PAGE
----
[Ip-health] Maryland House of Delegates passes price gouging by vote of 137 to 4

Jamie Love james.love at keionline.org
Tue Mar 21 11:40:31 PDT 2017


http://keionline.org/node/2750​

On March 20, 2017, the Maryland House of Delegates approved a prescription
drug price gouging bill by a vote of 137-4. A copy of the bill, as it
passed the House, is attached.

This is a March 20, 2017 Report by Erin Cox, published in the Baltimore Sun:

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​http://www.baltimoresun.com/bal-erin-cox-20141007-staff.html​

Maryland's attorney general could sue drug companies for price gouging
under a bill approved by the House of Delegates Monday.

Under the legislation a drug price increase by more than 50 percent would
trigger a report to the attorney general, who would have power to demand an
explanation for the increase.

The proposed law also allows the state's top lawyer to ask a judge to
determine whether a drug company implemented an "unconscionable increase"
to a critical prescription medicine. The measure allows a judge to fine the
drug company, as well as order refunds to consumers.

Attorney General Brian E. Frosh sought the new authority.

The measure, which passed 137-4, now moves to the Senate, which has held a
hearing on the matter but not advanced the companion bill. The annual
General Assembly session adjourns in three weeks.
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The Maryland Citizens Health Initiative pushed very hard for this bill.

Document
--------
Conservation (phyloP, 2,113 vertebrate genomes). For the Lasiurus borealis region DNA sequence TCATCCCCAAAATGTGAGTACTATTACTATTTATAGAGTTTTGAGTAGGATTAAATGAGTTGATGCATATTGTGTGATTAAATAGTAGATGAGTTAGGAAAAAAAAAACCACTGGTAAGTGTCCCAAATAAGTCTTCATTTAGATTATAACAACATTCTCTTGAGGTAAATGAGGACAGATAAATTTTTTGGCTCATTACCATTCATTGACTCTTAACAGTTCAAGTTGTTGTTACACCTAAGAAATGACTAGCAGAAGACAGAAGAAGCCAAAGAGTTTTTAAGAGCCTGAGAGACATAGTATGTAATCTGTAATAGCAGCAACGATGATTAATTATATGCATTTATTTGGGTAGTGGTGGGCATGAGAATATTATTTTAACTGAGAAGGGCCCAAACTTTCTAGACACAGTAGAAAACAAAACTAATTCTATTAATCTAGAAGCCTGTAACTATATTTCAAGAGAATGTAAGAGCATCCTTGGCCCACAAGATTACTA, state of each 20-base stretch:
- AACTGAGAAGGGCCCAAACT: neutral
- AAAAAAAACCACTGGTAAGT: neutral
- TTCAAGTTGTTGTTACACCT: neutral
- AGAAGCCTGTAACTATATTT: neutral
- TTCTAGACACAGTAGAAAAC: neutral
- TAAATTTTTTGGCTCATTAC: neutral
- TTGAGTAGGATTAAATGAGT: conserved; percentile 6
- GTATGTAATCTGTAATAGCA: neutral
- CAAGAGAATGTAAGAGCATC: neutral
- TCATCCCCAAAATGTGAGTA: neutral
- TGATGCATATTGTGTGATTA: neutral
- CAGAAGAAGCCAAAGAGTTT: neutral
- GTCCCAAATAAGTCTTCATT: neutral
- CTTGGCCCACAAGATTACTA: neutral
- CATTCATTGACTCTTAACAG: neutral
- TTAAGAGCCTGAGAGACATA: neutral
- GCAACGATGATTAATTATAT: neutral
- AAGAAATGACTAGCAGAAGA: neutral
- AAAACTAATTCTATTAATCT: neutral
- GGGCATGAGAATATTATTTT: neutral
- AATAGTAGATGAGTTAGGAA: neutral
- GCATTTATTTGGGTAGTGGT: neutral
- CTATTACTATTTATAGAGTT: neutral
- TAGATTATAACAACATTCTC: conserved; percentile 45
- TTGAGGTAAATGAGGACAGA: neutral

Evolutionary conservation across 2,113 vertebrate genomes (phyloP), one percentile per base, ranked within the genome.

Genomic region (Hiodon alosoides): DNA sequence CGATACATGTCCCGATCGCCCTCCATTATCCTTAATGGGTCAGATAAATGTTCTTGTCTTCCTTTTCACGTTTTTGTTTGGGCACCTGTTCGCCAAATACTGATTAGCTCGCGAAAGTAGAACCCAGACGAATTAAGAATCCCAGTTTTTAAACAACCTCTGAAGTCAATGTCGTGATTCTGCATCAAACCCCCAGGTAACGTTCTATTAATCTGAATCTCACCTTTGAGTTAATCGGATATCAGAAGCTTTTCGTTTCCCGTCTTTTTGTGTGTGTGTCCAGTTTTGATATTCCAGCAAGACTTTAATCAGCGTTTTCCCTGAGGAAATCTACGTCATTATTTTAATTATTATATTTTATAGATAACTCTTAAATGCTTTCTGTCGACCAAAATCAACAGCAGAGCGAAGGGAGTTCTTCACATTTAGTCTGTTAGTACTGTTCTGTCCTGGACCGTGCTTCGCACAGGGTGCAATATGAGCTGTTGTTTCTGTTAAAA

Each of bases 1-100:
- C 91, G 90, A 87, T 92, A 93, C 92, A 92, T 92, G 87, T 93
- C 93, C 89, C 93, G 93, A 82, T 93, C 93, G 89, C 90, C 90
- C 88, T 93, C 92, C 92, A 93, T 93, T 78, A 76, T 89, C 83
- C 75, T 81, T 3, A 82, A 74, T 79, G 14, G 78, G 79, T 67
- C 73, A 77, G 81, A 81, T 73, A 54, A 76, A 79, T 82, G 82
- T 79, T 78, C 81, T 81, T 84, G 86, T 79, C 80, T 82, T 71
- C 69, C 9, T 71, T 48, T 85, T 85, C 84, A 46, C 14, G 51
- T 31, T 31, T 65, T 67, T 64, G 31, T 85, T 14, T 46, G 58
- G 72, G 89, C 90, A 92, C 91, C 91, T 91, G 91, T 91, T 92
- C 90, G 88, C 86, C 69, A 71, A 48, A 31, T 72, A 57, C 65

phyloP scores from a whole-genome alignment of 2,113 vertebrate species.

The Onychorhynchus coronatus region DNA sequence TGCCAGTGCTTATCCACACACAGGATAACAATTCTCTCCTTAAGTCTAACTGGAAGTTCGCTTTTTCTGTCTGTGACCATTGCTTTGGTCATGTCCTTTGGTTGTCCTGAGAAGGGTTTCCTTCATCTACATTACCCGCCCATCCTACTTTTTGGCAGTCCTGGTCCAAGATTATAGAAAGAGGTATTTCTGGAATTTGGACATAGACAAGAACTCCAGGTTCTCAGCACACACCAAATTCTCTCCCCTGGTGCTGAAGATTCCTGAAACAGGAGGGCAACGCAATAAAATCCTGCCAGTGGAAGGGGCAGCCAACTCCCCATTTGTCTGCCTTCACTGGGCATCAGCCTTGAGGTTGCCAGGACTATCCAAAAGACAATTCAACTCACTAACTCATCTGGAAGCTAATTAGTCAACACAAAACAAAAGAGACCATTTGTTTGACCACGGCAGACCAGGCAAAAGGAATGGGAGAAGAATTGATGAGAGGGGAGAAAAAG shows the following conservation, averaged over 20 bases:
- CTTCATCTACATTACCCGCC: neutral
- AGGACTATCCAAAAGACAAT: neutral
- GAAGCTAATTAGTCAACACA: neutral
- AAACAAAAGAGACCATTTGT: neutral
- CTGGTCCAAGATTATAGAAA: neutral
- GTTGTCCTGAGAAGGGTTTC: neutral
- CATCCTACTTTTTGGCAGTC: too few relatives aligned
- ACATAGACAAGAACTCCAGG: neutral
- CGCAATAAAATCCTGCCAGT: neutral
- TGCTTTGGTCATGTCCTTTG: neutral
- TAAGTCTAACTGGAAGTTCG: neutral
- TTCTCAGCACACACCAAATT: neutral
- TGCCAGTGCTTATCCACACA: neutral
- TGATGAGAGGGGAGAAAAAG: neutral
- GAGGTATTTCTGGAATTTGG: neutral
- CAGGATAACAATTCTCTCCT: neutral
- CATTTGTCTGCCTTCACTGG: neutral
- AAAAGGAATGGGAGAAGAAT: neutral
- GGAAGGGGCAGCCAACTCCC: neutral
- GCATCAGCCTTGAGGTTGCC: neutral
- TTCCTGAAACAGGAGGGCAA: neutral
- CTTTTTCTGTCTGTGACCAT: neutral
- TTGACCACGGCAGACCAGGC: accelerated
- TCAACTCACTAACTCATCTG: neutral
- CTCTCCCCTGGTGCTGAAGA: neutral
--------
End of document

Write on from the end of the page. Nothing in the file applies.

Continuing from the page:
This is a statement by its President, Vincent DeMarco, on the House Passage
of HB 631, Prescription Drug Price Gouging Bill on March 20, 2017

"We commend the Maryland House of Delegates for passing this life-saving
measure authorizing Attorney General Brian Frosh to take legal action to
stop prescription drug price gouging. We call on the State Senate to do the
same and for Governor Hogan to sign this measure into law."

​-----------------------------​

Summary of Prescription Drug Price Gouging Bill, HB 631/SB 415

The bill would authorize the Attorney General to take legal action to
prevent price gouging on off-patent medications. Specifically, the Attorney
General would be able to take action if the manufacturers of an off-patent
or generic drug make an “unconscionable increase” in the price of the drug,
defined as an excessive increase that is not justified by the cost of
producing or distributing the drug. "Unconscionable" is not a moral term
but a legal doctrine, invoked when consumers have no other option but to
purchase an essential product at its new inflated price. Maryland would
help lead the nation to make off-patent pharmaceutical price gouging an
actionable offense, and it is hoped that this law will act as a deterrent
against the future Martin Shkrelis of the world. This is especially
important when very little is likely to happen at the federal level on this
issue.

Under the new bill, the Maryland Medicaid Assistance Program would report
to the Attorney General when rapid or excessive price increases occur in
off-patent or generic prescription drug products. The Attorney General
would be authorized to request additional information from the corporations
who instituted these price increases to help determine if price gouging has
occurred.



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